Tennessee Facilities Billed Medicaid for Alcohol, Gift Cards, Comptrollers Report

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Tennessee Comptrollers say staff members at two health care facilities in the state billed Medicaid for a lot more than legally allowed, and taxpayers lost money as a result.

In two separate audits released Tuesday, Comptrollers called out staff at The Bridge at Highland in Portland, Tenn. and Signature HealthCare of Putnam County in Cookeville.

Bridge at Highland staff included a combined $60,724.24 of non-allowable expenses on four consecutive Medicaid reports between 2012, through 2015, Comptrollers said.

“Of the non-allowable expenses, a four-year total of $33,788.62 was for wastewater and plant maintenance equipment expense for Highland Academy, a school that owns and shares the physical property upon which this nursing facility is located,” according to the audit.

“SP Environmental Specialty is the company that maintains wastewater and plant equipment for the nursing home and Highland Academy. The Bridge at Portland and Highland Academy receive separate regular invoices from SP Environmental Specialty for the services rendered to each entity. However, Highland Academy also bills the nursing home for half of its invoice.”

Remaining non-allowable expenses include those for gift cards, marketing, and alcohol use, according to the audit.

No one at The Bridge at Highland returned The Tennessee Star’s request for comment Tuesday.

Signature HealthCare staff, meanwhile, had $28,903 in non-allowable expenses for a Medicaid cost report in 2015, auditors wrote.

“The non-allowable amount included $21,015 in marketing salaries; $6,703 in marketing expenses; $642 in unsupported expenses; $310 in therapy expenses; and $233 in expenses the home office allocated to the facility in error,” Comptrollers wrote.

Signature HealthCare’s administrator promised The Star an emailed response to the audit, but as of Tuesday night, his email did not come.

As reported in August, Tennessee taxpayers lost more than $3 million after a corporate-run nursing facility billed the state that much money for expenses not covered under Medicaid.

That corporation, AltaCare, is based out of Alpharetta, Georgia.

As The Tennessee Star reported, employees at an Oak Ridge health care facility billed Medicaid more than $25,000 for items that Medicaid wasn’t supposed to cover.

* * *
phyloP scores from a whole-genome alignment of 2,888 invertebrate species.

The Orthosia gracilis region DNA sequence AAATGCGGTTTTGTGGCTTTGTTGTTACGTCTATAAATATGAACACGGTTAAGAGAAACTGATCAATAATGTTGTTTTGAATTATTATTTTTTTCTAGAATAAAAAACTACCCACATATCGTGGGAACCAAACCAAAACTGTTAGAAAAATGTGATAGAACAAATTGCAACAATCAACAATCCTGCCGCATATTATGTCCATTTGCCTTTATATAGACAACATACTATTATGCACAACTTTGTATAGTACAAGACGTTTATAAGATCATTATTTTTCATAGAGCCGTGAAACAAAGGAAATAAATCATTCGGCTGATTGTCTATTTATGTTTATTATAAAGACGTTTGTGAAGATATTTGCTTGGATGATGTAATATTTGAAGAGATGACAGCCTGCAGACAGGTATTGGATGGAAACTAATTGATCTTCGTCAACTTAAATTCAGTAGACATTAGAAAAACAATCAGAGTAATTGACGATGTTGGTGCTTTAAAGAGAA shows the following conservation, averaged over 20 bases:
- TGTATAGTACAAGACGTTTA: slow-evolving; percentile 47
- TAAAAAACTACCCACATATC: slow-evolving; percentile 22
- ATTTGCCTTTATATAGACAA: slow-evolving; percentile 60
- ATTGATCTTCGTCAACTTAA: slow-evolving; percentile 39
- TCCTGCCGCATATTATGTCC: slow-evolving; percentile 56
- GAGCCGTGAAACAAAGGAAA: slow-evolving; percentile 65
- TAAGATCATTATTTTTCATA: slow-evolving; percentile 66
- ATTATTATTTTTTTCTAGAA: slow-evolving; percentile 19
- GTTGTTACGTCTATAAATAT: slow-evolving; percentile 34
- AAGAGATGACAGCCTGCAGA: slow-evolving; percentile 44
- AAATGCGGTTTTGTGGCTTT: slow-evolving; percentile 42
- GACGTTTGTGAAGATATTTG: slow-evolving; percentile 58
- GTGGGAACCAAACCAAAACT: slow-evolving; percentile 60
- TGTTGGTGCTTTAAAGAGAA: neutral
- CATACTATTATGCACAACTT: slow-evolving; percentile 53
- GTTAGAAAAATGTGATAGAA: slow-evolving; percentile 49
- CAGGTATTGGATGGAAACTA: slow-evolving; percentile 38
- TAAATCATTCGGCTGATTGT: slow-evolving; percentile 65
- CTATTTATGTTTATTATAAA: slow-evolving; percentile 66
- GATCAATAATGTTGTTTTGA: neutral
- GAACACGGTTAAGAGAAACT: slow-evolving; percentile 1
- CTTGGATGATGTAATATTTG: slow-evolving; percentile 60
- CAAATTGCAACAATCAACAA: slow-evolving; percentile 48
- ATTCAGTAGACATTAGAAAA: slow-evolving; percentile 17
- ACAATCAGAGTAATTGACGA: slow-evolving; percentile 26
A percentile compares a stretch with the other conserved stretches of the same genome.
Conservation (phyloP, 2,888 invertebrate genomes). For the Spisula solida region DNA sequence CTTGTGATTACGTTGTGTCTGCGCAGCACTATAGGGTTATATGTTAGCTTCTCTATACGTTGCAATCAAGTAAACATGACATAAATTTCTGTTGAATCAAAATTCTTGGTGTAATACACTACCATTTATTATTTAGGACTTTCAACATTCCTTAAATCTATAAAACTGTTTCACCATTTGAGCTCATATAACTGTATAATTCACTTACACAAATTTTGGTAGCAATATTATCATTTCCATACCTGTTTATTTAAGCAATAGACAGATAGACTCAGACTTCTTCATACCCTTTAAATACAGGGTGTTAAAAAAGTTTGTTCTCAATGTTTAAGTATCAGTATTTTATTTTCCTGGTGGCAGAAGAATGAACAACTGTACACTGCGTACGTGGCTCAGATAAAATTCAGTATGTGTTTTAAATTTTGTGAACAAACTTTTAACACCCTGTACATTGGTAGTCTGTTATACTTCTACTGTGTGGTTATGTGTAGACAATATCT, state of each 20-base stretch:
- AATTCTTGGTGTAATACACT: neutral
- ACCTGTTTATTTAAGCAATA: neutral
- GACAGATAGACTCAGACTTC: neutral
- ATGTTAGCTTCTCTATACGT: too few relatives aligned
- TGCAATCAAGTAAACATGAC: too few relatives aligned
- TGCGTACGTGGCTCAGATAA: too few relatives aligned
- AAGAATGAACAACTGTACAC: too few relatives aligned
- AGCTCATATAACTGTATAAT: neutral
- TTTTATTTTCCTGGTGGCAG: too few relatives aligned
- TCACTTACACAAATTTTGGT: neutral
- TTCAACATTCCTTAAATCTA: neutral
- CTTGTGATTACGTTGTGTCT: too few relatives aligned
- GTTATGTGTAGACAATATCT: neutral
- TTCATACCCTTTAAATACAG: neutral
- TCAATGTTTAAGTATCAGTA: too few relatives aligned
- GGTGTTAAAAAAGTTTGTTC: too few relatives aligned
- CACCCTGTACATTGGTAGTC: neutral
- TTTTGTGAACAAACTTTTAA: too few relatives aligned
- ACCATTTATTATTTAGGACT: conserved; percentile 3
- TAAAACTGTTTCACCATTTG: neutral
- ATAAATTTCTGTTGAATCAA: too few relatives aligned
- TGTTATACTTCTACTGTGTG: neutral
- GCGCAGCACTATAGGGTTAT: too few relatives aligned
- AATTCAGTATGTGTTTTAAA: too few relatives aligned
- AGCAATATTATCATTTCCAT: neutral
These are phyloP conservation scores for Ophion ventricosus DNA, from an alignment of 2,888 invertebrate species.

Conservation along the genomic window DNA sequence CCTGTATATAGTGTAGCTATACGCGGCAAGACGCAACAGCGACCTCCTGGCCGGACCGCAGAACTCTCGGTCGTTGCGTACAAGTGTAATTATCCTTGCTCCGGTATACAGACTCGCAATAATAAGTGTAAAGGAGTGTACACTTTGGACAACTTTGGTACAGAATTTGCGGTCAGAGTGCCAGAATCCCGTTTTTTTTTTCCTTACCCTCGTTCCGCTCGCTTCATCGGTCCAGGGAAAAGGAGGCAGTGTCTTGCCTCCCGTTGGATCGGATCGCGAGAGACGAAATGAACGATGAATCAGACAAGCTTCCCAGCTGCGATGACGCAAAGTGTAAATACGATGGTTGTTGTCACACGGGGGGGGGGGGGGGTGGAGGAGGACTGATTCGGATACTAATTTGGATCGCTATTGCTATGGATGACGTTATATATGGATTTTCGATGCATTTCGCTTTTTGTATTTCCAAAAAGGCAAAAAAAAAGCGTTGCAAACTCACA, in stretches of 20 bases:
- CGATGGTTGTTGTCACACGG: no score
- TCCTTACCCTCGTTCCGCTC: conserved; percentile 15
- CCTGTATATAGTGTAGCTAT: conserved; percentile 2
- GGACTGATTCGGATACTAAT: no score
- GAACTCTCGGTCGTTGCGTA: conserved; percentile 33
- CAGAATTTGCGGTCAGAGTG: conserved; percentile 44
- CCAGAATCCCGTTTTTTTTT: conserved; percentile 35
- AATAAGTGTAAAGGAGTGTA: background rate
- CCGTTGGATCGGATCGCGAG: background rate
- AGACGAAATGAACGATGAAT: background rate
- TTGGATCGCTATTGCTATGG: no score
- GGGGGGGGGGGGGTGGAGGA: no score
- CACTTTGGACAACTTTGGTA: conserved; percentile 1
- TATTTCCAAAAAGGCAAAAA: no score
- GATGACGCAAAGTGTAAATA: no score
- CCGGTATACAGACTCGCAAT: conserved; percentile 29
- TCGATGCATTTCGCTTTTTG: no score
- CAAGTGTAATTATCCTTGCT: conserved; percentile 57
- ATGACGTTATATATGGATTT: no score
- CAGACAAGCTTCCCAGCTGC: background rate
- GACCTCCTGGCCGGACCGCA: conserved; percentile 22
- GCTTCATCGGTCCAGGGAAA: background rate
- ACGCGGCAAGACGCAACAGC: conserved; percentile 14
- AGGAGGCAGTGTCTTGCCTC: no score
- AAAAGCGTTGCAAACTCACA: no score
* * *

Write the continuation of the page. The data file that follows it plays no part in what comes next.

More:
As also reported that month, the Bureau of TennCare overpaid more than $600,000 to a now-closed health care clinic in Madisonville. Officials at this facility, the Women’s Wellness and Maternity Center, also over-reported nearly 5,000 paid TennCare visits.

These same officials also under-reported more than $50,000 in payments from managed care organizations, third parties, and patients, auditors wrote.

As reported in April, members of a Franklin-based facility, ProHealth Rural Services, Inc., allegedly committed fraud to get $6 million in TennCare benefits to which it was not entitled. Also, The Star reported last year, TennCare gave out more than $700,000 to duplicate members and to people who were already dead or incarcerated.

All those recipients were ineligible to receive TennCare money.

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Chris Butler is an investigative journalist at The Tennessee Star. Follow Chris on Facebook. Email tips to chrisbutlerjournalist@gmail.com.

 

 

 

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6 Thoughts to “Tennessee Facilities Billed Medicaid for Alcohol, Gift Cards, Comptrollers Report”

  1. […] Tennessee Star reported last month, Tennessee Comptrollers said staff members at two other health care facilities in the state billed […]

  2. […] The Tennessee Star reported last month, Tennessee Comptrollers said staff members at two health care facilities in the state billed […]

  3. […] The Tennessee Star reported earlier this month, in two separate audits, Comptrollers called out staff at The Bridge at Highland […]

  4. Martha Brown, RHIA, CCS (Retired)

    So was this part of a cost report? How did they include these monies on a 1500 or UB-04 claim? Those forms have no place for such billing This is really not a clear article. Remember you have, in this city, lots of healthcare professionals who will read this and think the person who wrote it doesn’t understand the entire situation enough to understand what went on and write a clear article about it Cost reports are extremely technical and not a lot of people understand them in any detail. They are sort of like IRS reports where it gets a little squirmy as to what is deductible or not and with cost reports, what can be included or not. Is that the problem here? Cannot really tell much about what is going on here, how it happened or why. Maybe the info isn’t even accurate. Cannot know from this.

    1. 83ragtop50

      One would assume that businesses sucking up government money would have employees that could actually fill out the required forms properly…. or hire a company to do so. Confusion on the providers part is not an excuse.

    2. Bubba in Crossville

      I agree with Ms. Martha but I would also have to ask “So what?”…Article includes nothing about any cure to the malady…..Incompetence in these types of activities is not rare but finding a remedy always seems to be too hard….

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